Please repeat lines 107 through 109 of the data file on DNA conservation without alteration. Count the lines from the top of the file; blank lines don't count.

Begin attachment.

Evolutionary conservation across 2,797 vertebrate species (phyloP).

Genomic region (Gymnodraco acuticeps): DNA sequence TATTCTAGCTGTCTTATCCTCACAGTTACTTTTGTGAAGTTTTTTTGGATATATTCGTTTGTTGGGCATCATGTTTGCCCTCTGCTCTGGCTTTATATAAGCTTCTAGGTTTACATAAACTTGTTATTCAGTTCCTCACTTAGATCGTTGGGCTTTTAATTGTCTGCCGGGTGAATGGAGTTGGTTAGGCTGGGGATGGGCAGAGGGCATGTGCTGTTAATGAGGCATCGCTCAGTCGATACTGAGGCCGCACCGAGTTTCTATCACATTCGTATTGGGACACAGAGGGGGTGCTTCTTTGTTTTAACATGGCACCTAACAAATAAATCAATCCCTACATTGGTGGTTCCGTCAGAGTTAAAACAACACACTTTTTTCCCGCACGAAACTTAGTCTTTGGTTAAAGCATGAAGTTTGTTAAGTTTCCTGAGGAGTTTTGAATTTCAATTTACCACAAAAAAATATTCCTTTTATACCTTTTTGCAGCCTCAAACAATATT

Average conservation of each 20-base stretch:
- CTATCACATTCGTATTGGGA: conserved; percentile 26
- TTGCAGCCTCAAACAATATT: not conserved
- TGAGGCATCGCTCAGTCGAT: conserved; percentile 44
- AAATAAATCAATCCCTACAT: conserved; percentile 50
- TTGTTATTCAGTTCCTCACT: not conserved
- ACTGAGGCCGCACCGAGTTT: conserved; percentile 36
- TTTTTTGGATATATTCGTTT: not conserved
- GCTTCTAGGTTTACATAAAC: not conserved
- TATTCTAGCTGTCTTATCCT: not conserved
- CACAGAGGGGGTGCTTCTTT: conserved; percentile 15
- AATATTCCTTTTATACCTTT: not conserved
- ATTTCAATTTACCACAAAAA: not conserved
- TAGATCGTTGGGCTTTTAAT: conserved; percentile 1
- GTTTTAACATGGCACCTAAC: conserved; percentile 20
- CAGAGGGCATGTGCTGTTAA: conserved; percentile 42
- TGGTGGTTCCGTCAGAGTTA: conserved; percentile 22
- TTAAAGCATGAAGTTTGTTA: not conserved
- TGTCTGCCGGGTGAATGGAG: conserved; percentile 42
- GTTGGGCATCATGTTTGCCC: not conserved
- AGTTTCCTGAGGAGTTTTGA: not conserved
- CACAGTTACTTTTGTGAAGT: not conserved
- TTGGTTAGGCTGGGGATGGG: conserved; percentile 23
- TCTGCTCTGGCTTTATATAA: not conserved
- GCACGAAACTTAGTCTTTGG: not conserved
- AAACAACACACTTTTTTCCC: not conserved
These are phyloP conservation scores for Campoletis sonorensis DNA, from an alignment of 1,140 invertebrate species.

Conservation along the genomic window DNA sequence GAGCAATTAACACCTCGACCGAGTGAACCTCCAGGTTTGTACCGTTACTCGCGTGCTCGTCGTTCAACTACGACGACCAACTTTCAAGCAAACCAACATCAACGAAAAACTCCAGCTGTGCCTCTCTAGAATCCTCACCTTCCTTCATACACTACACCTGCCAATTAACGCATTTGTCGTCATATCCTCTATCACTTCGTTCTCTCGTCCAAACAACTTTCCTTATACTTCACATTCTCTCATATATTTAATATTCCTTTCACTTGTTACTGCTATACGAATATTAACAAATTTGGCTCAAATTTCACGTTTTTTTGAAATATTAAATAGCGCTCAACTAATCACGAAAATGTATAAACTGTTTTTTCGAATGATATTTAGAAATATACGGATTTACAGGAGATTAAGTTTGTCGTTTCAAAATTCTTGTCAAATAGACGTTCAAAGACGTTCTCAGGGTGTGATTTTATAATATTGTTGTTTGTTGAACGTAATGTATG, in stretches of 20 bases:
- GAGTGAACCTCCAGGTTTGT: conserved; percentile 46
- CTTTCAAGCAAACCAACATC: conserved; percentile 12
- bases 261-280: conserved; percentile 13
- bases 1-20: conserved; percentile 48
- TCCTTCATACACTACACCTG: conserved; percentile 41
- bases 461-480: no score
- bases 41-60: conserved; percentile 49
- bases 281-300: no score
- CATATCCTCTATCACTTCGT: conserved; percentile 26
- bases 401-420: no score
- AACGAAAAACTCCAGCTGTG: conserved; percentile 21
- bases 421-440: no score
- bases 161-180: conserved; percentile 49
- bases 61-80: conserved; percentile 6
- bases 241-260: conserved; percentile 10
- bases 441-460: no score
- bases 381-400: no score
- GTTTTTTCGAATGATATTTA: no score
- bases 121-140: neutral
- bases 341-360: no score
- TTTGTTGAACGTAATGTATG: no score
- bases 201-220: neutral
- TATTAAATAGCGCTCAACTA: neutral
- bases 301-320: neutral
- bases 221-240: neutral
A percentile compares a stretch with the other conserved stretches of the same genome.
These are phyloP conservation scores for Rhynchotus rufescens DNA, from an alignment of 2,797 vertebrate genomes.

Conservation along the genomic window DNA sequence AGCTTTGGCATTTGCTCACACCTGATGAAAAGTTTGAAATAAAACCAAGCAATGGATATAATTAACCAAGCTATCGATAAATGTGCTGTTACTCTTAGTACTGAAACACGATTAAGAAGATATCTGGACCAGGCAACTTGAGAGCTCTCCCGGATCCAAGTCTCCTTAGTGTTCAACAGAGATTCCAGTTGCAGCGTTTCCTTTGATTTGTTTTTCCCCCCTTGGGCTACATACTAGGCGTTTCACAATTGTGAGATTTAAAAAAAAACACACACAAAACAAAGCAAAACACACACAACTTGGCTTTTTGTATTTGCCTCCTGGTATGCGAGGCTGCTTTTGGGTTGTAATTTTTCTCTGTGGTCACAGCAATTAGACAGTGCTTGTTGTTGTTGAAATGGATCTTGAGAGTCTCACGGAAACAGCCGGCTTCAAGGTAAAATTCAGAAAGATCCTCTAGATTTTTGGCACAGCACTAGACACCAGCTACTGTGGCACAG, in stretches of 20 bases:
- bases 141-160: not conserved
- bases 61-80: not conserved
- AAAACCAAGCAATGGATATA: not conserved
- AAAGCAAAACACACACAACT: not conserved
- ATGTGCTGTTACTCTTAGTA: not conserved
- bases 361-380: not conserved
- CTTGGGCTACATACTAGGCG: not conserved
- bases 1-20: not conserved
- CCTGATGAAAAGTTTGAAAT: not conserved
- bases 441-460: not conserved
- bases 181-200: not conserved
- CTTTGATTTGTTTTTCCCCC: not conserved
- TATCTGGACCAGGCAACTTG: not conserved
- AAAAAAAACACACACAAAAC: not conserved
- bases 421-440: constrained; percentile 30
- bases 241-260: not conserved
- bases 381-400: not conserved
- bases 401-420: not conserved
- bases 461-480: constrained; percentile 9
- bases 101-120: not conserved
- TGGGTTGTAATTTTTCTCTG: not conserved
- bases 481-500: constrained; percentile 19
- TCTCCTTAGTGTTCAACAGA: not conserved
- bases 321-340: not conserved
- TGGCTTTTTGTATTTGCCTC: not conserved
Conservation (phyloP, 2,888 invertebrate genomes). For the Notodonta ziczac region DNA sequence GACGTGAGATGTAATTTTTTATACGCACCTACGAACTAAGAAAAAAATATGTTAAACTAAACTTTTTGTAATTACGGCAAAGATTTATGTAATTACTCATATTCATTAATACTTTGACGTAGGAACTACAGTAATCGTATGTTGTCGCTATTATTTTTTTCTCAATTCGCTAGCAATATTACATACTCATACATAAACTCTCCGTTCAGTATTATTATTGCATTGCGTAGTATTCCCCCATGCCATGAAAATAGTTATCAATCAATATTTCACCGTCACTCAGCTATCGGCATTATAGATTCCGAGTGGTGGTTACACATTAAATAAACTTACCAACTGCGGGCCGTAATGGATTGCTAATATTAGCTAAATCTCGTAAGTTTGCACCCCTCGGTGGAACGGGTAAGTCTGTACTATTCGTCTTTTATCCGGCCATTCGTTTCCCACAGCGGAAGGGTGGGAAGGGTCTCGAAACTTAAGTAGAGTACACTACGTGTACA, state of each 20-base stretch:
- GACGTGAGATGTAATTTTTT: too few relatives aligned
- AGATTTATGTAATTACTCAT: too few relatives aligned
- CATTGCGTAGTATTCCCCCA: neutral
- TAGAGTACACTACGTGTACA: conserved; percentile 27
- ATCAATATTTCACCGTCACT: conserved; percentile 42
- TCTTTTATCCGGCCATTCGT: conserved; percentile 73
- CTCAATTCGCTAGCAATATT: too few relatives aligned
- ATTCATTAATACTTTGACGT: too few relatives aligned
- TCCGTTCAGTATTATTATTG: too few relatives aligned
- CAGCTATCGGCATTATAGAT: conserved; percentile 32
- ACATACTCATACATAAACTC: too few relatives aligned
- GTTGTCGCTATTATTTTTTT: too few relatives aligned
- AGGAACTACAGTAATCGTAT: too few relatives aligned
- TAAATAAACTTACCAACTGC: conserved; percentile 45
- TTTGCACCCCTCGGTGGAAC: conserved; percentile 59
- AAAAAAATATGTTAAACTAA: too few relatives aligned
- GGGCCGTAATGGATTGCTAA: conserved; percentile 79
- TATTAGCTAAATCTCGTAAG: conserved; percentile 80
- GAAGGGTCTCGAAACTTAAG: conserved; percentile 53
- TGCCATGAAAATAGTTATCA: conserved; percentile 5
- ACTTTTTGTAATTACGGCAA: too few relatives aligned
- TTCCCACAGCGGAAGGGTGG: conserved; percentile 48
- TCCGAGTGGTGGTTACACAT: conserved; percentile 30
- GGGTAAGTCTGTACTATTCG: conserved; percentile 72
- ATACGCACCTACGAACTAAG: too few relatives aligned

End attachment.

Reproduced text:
- TCCGAGTGGTGGTTACACAT: conserved; percentile 30
- GGGTAAGTCTGTACTATTCG: conserved; percentile 72
- ATACGCACCTACGAACTAAG: too few relatives aligned